The elephant in the room refers to the notion that there is a difficult situation that is so obvious to all, but which no one has yet addressed.
In Libya, The World Bank and Ministry of Labour identify that there is 2.3 million people who actively work in the government public sector. In the public sector it is relatively easy to obtain a job for all Libyans. Most of the employees don’t really do much, sometimes nothing at all but netherless the size of the Libyan public sector has continued to happily balloon.
For instance, when we started to working on supporting new business formation in Libya in 2016 at Tatweer Research, we always said that the main problem in Libya was two-fold:
1. Over 1.5 million people employed in public sector
2. High reliance of the economy on oil and gas exports
Two problems, that have not gone away, and in fact only grown.
In Libya there is a weak private sector economy. Access to finance is poor, the Ease of doing business ranking released by the World Bank every year puts Libya near the bottom of the list. It is hard doing business in Libya even though the country is filled with rich economic opportunities.
Even though there has been a civil war in the country and money from oil exports has been greatly reduced (until recently) the 1.5 million people in the public sector that we talked about in 2016 has continued to grow and has reached 2.3 million people which is surely unsustainable. The problem will not stop there, there seems to be continued pull from the public sector to employ more people in the years to come unless something changes.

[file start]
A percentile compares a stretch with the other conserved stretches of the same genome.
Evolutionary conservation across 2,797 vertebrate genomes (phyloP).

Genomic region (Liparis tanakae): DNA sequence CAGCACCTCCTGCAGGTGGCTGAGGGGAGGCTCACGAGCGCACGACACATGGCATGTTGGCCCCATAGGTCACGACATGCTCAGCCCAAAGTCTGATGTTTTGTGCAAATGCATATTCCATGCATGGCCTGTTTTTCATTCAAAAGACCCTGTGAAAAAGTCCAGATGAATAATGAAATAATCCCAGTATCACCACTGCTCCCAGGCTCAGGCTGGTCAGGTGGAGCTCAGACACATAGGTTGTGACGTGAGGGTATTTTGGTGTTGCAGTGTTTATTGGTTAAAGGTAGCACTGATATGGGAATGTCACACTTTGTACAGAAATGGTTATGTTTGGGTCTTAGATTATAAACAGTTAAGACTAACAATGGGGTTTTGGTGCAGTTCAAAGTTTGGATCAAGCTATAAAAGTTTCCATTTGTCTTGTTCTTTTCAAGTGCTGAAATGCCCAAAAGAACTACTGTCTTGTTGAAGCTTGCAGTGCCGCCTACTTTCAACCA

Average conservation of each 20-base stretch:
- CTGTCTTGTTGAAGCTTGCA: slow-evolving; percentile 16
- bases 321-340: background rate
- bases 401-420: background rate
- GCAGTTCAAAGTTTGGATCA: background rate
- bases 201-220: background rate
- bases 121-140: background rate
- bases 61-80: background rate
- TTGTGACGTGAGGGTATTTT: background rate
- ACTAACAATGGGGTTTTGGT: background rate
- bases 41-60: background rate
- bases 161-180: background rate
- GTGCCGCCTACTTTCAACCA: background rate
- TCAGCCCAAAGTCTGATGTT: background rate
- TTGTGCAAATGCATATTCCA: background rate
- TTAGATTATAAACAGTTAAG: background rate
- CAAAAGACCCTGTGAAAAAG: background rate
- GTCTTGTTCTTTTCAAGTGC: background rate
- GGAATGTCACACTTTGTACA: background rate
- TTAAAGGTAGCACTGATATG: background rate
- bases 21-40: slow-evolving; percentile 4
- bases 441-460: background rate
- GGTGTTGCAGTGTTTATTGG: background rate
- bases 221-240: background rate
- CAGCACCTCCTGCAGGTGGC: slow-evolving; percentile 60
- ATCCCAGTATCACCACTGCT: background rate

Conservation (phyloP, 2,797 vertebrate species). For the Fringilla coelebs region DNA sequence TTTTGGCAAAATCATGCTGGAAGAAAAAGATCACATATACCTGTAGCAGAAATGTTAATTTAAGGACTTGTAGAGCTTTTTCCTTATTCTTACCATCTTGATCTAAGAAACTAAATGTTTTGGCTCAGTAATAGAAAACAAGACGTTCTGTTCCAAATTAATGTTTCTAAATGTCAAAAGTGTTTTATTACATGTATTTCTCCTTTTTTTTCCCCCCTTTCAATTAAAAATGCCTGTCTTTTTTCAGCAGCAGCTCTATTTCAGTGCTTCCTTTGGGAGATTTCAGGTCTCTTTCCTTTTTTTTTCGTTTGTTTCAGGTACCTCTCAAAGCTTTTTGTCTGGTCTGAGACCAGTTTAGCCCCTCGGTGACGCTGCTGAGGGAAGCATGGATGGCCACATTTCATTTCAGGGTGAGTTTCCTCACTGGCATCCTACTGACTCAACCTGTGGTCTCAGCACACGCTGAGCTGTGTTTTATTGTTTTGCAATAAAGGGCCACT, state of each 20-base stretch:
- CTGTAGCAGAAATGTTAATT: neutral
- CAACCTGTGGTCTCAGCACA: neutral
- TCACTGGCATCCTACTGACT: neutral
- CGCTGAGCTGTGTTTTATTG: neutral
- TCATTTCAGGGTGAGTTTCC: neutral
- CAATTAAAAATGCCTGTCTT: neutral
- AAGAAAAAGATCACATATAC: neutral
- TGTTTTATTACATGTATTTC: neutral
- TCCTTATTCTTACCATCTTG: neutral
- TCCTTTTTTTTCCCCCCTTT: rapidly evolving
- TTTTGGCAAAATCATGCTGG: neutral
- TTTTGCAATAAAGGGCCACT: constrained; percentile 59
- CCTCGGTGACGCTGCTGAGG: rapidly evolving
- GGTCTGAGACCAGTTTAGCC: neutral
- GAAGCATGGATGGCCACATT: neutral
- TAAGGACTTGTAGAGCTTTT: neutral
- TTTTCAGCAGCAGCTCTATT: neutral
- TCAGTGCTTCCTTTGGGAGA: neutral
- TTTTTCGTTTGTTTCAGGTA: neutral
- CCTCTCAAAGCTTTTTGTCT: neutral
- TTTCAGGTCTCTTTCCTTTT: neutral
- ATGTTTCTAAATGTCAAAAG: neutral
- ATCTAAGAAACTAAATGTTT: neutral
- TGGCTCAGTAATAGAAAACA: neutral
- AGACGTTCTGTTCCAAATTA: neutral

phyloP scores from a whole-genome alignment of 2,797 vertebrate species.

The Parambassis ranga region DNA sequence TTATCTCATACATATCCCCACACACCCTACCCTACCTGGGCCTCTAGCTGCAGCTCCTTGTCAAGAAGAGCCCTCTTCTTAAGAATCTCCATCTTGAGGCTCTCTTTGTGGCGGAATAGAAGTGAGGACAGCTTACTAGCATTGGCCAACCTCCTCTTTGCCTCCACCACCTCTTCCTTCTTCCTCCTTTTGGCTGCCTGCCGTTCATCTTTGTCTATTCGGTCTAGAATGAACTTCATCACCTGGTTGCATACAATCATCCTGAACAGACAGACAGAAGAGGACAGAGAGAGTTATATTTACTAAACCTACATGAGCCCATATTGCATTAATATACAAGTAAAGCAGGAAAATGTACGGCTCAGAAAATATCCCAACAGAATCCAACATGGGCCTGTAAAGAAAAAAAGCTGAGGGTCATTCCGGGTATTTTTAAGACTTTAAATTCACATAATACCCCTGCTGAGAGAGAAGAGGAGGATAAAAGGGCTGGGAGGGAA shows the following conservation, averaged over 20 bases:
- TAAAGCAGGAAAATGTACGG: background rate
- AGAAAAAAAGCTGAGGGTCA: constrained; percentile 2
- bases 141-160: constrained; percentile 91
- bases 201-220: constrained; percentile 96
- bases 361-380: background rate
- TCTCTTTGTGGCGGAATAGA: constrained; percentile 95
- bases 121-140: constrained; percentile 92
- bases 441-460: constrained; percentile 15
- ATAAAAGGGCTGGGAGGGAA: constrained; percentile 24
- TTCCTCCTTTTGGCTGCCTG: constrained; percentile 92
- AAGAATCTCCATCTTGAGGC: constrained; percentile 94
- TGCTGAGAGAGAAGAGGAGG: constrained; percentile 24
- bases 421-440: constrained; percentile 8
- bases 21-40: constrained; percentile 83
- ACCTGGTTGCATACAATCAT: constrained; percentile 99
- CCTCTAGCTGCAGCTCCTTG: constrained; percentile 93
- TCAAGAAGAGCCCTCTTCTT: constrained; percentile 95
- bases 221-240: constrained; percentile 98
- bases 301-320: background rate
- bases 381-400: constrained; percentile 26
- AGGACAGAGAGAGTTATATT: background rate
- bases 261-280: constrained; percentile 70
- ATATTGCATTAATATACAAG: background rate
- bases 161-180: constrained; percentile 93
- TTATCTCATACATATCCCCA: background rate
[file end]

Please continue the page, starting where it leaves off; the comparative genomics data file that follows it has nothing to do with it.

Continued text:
Public sector salaries takes up the largest proportion of the country’s budget.
Furthermore, there is a skills gap. People who graduate from education institutes do not usually graduate with the skills required by the private sector. Thus businesses usually have to spend a lot of money on training, or have to hamper their growth prospects as they cannot find the right staff to grow and/or hire foreign staff who are usually more expensive.
For businesses who do identify staff they find that it is hard to retain and motivate staff as most working people in Libya have a government sector job contract. In fact over 80% of the population have a public sector contract.
Many of these people do not attend the public sector location and work elsewhere in the private sector. Thus for the private sector they are usually hiring people who work for them but also have a running government salary contract. This gives many staff a high level of comfort as they know they have a regular stream of income.
This high reliance of the economy on employing into the public sector is a major burdening factor on the Libyan government as vital finances that could be used for country development, infrastructure and improving livelihoods is being wasted on salaries. As the number of public sector employees only increases over time, this burden will only continue to grow unless real action is taken.
The only potential solution is to support the transition from a high reliance of public sector jobs and empower the private sector. A stronger private sector along with, in the long-term, government policy supporting private sector jobs can start to transition many public sector jobs towards the private sector.
Any other economic development activity that does not address the ballooning public sector is, simply, ignoring the elephant in the room.